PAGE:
Each year, as the class progressed, I saw nearly all of the young people grow to an understanding and acceptance of who Jesus is. But not all seemed certain about their desire to be confirmed in the church.

Interestingly, the individuals most conflicted were those who had a personal, spiritual relationship with Jesus. Invariably, as the day for the sacrament approached, those young people would tell me, “I don’t think I’m ready.”

They didn’t take this step lightly. For them, coming into full participation in the church was a serious moment of truth. It meant making the decision to actively follow Jesus as a disciple with all the complications that entails.

Most of these conscientious ones chose to be confirmed. But a few decided to wait until they felt sure they could hold up their end of the bargain.

I’ve never worried for their souls. It was obvious they had a deep faith in Jesus as their guide and savior. Besides, the fact that they were stressing over whether they could serve him well enough revealed they already had taken up their crosses.

QUESTION:

What makes the difference for you between knowing who Jesus is and taking up your cross to follow him?

Father Stephen Reid exhibit offers prayer through art

By Nicolette Paglioni

(Photo by Nicolette Paglioni)

(Photo by Nicolette Paglioni)

WASHINGTON (CNS) — The Basilica of the National Shrine of the Immaculate Conception in Washington is showcasing Benedictine Father Stephen Reid’s artwork in an exhibit that opened Feb. 15 and will close soon.

The small, quiet gallery located in the shrine’s Memorial Hall includes 14 wood carvings and two large oil paintings; while most pieces have no date listed, it is believed that Father Reid created most of his art between the 1950s and 1980s.

Born in 1912 to Methodist parents in the Shenandoah Mountains, Father Reid led an obscure early life. He attended the University of Virginia, possibly in the early 1930s, where he may have studied literature and French.

Memorial Hall at national shrine in Washington. (Photo by Nicolette Paglioni)

The national’s shrine’s Memorial Hall. (Photo by Nicolette Paglioni)

After moving to Washington for reasons unknown, he received instruction from a priest at Nativity Catholic Church. He then became a Catholic and shortly after joined St. Anselm’s Abbey. There, he took the name Stephen in 1941 and was ordained a priest in 1945. No one knows for sure what led to his conversion and entrance into St. Anselm’s, but Abbot James Wiseman, his contemporary, believes that the centrality of the liturgy, the Benedictine emphasis on service, and the close-knit community of Catholic men “striving to serve God,” might have attracted Father Reid to monastic life.

During his time at St. Anselm’s Abbey, Father Reid had many roles. He taught French, English and religion. He helped students use the typesetter to print their publications. He even founded the Priory Players theater troupe, and directed, costumed, and built the sets for their annual productions.

(Photo by Nicolette Paglioni)

(Photo by Nicolette Paglioni)

He became well known at St. Anselm’s for his artwork, which now adorns the halls of both the abbey and the Church of the Good Shepherd in Glen Burnie, Maryland, where he served as a parish priest for over a decade.

The sculptures and paintings on display at the national shrine have drawn attention for their abstract form and simple — but not simplistic — design. Contrary to the familiar, detailed elegance of most Catholic sculpture, Father Reid seeks to accentuate, not his own talent, but the subjects of his sculptures using attenuated figures and flowing woods. Similarly, Father Reid wanted to avoid rendering the saints of his paintings as objects rather than subjects.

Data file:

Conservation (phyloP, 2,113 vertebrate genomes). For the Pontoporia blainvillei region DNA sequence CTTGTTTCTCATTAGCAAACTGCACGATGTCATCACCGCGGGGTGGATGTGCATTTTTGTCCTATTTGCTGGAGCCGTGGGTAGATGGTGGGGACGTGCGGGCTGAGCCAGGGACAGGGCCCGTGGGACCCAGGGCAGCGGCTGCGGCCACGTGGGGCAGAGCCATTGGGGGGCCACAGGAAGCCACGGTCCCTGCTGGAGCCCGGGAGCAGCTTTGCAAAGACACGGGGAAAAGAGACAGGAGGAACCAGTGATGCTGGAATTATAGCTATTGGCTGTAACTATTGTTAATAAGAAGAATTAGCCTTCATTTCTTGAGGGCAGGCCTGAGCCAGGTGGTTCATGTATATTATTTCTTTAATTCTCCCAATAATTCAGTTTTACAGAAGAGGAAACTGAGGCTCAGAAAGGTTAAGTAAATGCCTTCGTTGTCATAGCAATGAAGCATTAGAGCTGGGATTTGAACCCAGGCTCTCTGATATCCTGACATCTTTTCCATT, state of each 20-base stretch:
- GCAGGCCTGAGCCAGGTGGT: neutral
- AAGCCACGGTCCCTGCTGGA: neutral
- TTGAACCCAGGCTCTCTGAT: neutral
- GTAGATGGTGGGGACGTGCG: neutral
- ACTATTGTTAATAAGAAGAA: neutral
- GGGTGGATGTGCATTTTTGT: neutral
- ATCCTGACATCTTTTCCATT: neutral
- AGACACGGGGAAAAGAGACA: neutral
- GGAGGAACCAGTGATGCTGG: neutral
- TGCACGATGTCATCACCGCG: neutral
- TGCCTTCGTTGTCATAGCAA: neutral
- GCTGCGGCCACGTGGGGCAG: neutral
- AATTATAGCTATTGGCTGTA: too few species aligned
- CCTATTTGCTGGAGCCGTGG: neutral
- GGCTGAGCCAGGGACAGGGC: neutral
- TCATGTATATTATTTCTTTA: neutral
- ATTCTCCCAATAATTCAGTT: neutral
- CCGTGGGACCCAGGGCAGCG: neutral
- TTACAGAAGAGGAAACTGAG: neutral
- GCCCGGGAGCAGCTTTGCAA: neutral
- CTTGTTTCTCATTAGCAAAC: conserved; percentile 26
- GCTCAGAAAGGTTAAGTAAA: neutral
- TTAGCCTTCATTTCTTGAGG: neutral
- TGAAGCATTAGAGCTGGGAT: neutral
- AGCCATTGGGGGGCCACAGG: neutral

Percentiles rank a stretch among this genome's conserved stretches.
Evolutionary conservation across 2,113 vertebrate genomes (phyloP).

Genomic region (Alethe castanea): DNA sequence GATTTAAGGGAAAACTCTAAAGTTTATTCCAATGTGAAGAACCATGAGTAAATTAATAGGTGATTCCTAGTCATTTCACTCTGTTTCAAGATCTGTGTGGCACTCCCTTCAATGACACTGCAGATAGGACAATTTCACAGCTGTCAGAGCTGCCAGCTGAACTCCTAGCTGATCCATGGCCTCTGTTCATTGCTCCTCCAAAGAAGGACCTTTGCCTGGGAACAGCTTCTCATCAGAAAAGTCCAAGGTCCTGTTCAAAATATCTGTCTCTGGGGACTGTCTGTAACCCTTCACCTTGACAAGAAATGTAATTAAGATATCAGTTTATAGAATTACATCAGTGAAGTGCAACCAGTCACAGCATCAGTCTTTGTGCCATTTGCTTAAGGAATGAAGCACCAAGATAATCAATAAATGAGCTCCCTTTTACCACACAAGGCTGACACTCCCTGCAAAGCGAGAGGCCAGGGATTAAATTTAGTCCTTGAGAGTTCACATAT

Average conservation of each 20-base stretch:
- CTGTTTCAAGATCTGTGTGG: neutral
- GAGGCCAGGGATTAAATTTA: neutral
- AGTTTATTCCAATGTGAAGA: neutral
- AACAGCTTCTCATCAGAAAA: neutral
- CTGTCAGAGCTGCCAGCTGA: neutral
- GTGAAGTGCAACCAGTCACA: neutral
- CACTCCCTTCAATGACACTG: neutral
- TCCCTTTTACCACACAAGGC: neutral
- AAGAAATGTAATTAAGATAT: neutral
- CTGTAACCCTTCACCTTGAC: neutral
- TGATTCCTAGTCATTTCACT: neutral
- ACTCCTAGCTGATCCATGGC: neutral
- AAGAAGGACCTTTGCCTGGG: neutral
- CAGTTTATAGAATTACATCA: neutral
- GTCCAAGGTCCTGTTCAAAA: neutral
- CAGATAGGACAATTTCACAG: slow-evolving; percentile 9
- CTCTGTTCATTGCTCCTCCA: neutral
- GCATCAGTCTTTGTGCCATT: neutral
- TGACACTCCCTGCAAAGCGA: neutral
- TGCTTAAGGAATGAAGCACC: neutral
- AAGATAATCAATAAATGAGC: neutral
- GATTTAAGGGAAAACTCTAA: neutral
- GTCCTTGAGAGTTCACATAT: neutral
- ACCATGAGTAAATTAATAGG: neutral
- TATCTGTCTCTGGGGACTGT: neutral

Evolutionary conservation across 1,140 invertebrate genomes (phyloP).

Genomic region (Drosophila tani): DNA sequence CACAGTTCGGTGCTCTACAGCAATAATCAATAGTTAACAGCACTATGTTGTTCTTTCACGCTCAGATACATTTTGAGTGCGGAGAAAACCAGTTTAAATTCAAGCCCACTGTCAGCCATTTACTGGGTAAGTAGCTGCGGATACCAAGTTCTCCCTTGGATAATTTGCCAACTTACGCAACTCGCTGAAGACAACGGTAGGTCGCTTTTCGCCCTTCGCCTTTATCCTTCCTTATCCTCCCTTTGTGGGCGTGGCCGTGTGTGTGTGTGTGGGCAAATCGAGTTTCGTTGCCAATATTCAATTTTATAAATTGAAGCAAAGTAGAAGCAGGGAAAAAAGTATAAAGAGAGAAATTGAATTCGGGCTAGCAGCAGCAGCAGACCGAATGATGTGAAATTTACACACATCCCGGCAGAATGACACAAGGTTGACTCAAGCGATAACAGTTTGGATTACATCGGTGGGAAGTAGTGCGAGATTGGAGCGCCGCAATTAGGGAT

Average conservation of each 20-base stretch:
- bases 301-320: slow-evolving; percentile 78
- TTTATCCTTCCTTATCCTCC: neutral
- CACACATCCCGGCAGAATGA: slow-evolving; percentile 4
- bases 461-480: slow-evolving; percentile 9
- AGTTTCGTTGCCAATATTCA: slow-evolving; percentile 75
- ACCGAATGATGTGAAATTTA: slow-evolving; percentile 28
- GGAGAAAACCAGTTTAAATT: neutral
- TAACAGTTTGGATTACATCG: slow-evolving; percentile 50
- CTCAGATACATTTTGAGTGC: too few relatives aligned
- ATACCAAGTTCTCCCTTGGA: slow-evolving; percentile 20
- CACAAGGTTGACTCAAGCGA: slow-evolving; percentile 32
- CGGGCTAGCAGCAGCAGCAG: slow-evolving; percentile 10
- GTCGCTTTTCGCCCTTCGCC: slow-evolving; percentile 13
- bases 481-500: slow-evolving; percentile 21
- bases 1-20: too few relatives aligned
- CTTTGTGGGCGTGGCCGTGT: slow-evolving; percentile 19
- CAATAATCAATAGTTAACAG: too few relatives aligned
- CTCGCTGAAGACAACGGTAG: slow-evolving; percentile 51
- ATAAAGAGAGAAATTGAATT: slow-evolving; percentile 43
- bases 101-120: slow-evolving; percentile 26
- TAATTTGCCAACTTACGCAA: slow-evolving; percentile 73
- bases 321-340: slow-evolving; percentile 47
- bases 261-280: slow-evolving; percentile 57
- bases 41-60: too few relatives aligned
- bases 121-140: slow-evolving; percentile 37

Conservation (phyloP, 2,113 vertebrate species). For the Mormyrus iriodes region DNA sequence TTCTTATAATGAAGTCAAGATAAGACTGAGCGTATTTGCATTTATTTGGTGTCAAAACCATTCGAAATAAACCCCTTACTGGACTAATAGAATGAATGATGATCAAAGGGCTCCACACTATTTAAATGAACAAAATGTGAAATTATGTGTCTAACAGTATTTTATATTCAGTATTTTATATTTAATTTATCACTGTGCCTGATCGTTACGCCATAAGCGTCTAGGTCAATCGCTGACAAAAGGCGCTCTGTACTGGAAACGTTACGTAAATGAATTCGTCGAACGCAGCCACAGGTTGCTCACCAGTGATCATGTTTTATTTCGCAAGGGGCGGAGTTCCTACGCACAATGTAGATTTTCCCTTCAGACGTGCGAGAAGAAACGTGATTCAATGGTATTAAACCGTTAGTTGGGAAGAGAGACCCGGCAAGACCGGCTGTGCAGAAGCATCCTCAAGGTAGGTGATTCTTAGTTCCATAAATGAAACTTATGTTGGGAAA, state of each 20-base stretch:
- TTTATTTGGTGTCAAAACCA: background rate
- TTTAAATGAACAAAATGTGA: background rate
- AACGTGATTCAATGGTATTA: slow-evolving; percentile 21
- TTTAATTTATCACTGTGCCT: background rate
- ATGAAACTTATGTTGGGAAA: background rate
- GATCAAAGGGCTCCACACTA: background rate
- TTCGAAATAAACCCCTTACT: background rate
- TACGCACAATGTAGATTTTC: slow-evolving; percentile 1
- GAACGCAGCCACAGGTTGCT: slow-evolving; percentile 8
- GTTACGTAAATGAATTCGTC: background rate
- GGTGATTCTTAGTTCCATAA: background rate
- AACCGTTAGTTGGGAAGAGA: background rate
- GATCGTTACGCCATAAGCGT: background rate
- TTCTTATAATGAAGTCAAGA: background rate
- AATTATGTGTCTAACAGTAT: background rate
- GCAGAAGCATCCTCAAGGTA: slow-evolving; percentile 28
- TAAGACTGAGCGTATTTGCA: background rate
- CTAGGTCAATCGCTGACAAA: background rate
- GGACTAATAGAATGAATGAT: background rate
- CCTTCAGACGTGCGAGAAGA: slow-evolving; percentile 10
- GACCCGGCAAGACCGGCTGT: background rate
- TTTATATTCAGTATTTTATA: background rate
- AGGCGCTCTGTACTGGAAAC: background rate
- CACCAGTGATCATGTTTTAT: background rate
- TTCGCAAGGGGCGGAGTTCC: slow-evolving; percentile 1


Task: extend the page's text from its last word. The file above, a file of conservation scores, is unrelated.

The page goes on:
Father Reid hoped to “disrupt habitual responses” to religious art with his unique style, according to Bruce Nixon, author of “A Communion of Saints: The Art of Fr. Stephen Reid, OSB.”

Today, his art serves to “disrupt” our busy lives by taking us by the nose to the heart of prayer with subtle grace.

nicoletteexhibit1

Father Reid’s Madonna and Child. (Photo by Nicolette Paglioni)

According to the curator at the national shrine, Geraldine Rohling, one statue in particular has attracted many visitors — often more than once — to the gallery. Father Reid’s “Madonna and Child of the Woods” was discarded by the artist, and found 20 years later in the woods outside of the abbey. Now, with its prominent place at the front of the gallery, the piece has attracted a “phenomenal” amount of prayerful viewers.

Alongside his statues, Father Reid’s carved crucifixes have sparked significant interest for their apparent weightlessness; rather than sagging beneath the weight of the cross, Father Reid’s figures of Christ instead seem to hold up the cross by themselves, as Nixon notes. Their faces are largely disinterested in the agony of crucifixion, and their wounds, so often graphically rendered in most religious art, appear almost invisible.

Continuing his theme of humble simplicity, Father Reid’s paintings utilize large, rounded features and vibrant colors to tell the stories of the saints, of Jesus and of the church without distracting the viewer with obvious displays of the artist’s talent.

Indeed, the gallery as a whole seems to evoke a sense of prayer and thought that has nothing to do with Father Reid’s ability at all.

“St. Benedict is a name that means service,” said Abbot Wiseman. “Father Reid served people … by inspiring them and giving them a sense of heaven through his art.”

Father Reid’s art exhibit is on display in Memorial Hall North, on the crypt level of the national shrine, until June 19, and catalogs of his work are available in the bookstore.